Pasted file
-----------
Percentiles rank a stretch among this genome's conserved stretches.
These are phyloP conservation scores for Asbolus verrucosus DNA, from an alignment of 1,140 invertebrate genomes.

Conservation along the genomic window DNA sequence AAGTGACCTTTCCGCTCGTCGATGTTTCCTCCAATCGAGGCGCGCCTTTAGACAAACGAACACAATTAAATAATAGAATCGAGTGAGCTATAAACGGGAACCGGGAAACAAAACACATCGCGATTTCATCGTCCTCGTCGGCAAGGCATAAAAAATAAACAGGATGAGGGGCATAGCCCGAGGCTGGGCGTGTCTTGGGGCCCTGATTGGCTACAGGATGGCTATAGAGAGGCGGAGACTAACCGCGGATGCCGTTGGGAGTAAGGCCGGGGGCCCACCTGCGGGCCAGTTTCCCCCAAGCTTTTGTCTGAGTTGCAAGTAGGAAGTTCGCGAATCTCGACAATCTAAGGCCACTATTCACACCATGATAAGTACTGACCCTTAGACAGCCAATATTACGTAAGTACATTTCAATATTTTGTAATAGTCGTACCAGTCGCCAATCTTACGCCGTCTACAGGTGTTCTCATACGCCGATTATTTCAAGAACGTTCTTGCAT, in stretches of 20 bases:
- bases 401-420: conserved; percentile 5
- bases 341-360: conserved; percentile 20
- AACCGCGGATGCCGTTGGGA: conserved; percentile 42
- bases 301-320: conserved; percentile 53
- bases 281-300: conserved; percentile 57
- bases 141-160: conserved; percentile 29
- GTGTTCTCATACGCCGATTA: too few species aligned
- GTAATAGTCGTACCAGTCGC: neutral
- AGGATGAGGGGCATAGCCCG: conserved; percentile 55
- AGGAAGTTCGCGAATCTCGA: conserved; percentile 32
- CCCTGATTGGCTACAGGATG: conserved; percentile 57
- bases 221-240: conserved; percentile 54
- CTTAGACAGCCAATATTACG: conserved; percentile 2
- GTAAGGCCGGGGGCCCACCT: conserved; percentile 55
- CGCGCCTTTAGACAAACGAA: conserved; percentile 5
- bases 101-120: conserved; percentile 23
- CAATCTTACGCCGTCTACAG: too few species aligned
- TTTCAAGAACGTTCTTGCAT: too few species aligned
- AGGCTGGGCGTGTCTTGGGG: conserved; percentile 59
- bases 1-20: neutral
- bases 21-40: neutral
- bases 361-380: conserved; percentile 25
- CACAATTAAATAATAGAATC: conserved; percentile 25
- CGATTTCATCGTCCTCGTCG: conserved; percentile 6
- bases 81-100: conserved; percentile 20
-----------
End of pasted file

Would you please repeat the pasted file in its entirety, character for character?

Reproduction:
Percentiles rank a stretch among this genome's conserved stretches.
These are phyloP conservation scores for Asbolus verrucosus DNA, from an alignment of 1,140 invertebrate genomes.

Conservation along the genomic window DNA sequence AAGTGACCTTTCCGCTCGTCGATGTTTCCTCCAATCGAGGCGCGCCTTTAGACAAACGAACACAATTAAATAATAGAATCGAGTGAGCTATAAACGGGAACCGGGAAACAAAACACATCGCGATTTCATCGTCCTCGTCGGCAAGGCATAAAAAATAAACAGGATGAGGGGCATAGCCCGAGGCTGGGCGTGTCTTGGGGCCCTGATTGGCTACAGGATGGCTATAGAGAGGCGGAGACTAACCGCGGATGCCGTTGGGAGTAAGGCCGGGGGCCCACCTGCGGGCCAGTTTCCCCCAAGCTTTTGTCTGAGTTGCAAGTAGGAAGTTCGCGAATCTCGACAATCTAAGGCCACTATTCACACCATGATAAGTACTGACCCTTAGACAGCCAATATTACGTAAGTACATTTCAATATTTTGTAATAGTCGTACCAGTCGCCAATCTTACGCCGTCTACAGGTGTTCTCATACGCCGATTATTTCAAGAACGTTCTTGCAT, in stretches of 20 bases:
- bases 401-420: conserved; percentile 5
- bases 341-360: conserved; percentile 20
- AACCGCGGATGCCGTTGGGA: conserved; percentile 42
- bases 301-320: conserved; percentile 53
- bases 281-300: conserved; percentile 57
- bases 141-160: conserved; percentile 29
- GTGTTCTCATACGCCGATTA: too few species aligned
- GTAATAGTCGTACCAGTCGC: neutral
- AGGATGAGGGGCATAGCCCG: conserved; percentile 55
- AGGAAGTTCGCGAATCTCGA: conserved; percentile 32
- CCCTGATTGGCTACAGGATG: conserved; percentile 57
- bases 221-240: conserved; percentile 54
- CTTAGACAGCCAATATTACG: conserved; percentile 2
- GTAAGGCCGGGGGCCCACCT: conserved; percentile 55
- CGCGCCTTTAGACAAACGAA: conserved; percentile 5
- bases 101-120: conserved; percentile 23
- CAATCTTACGCCGTCTACAG: too few species aligned
- TTTCAAGAACGTTCTTGCAT: too few species aligned
- AGGCTGGGCGTGTCTTGGGG: conserved; percentile 59
- bases 1-20: neutral
- bases 21-40: neutral
- bases 361-380: conserved; percentile 25
- CACAATTAAATAATAGAATC: conserved; percentile 25
- CGATTTCATCGTCCTCGTCG: conserved; percentile 6
- bases 81-100: conserved; percentile 20